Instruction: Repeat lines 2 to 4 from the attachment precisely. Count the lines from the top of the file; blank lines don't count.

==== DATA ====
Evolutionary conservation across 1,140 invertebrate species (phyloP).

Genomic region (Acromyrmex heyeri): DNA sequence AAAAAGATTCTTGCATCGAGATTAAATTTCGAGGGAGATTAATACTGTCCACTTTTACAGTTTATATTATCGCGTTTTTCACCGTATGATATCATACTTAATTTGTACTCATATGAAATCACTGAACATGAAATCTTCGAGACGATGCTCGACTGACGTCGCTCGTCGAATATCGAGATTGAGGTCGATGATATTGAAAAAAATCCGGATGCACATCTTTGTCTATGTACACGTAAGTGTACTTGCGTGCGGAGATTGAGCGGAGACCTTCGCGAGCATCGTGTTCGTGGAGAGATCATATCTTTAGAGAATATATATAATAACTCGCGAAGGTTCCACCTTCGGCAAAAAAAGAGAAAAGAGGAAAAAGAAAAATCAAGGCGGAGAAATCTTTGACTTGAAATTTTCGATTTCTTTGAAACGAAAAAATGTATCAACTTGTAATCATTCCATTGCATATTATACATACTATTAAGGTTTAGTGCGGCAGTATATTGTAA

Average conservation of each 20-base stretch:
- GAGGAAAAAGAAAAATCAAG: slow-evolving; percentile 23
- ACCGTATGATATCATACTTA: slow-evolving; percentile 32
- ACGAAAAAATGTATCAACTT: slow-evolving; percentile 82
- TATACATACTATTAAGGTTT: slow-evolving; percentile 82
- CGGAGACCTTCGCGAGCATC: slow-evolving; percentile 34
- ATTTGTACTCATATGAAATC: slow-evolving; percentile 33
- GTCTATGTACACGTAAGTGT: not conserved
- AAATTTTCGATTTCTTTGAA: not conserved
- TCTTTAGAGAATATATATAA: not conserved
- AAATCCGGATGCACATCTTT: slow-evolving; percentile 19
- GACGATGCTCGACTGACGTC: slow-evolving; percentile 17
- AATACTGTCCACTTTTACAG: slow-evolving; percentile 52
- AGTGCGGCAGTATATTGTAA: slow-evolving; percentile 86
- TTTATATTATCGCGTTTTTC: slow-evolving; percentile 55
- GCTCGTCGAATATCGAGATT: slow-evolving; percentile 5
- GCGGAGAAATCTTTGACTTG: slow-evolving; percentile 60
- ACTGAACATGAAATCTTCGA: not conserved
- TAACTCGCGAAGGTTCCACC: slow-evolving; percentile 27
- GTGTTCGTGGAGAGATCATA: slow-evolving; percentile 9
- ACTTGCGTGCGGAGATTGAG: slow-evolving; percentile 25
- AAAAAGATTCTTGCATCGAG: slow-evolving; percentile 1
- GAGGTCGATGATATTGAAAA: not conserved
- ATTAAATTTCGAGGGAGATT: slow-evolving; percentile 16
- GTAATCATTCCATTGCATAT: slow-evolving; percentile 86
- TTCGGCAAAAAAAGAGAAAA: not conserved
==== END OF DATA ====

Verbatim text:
Genomic region (Acromyrmex heyeri): DNA sequence AAAAAGATTCTTGCATCGAGATTAAATTTCGAGGGAGATTAATACTGTCCACTTTTACAGTTTATATTATCGCGTTTTTCACCGTATGATATCATACTTAATTTGTACTCATATGAAATCACTGAACATGAAATCTTCGAGACGATGCTCGACTGACGTCGCTCGTCGAATATCGAGATTGAGGTCGATGATATTGAAAAAAATCCGGATGCACATCTTTGTCTATGTACACGTAAGTGTACTTGCGTGCGGAGATTGAGCGGAGACCTTCGCGAGCATCGTGTTCGTGGAGAGATCATATCTTTAGAGAATATATATAATAACTCGCGAAGGTTCCACCTTCGGCAAAAAAAGAGAAAAGAGGAAAAAGAAAAATCAAGGCGGAGAAATCTTTGACTTGAAATTTTCGATTTCTTTGAAACGAAAAAATGTATCAACTTGTAATCATTCCATTGCATATTATACATACTATTAAGGTTTAGTGCGGCAGTATATTGTAA

Average conservation of each 20-base stretch:
- GAGGAAAAAGAAAAATCAAG: slow-evolving; percentile 23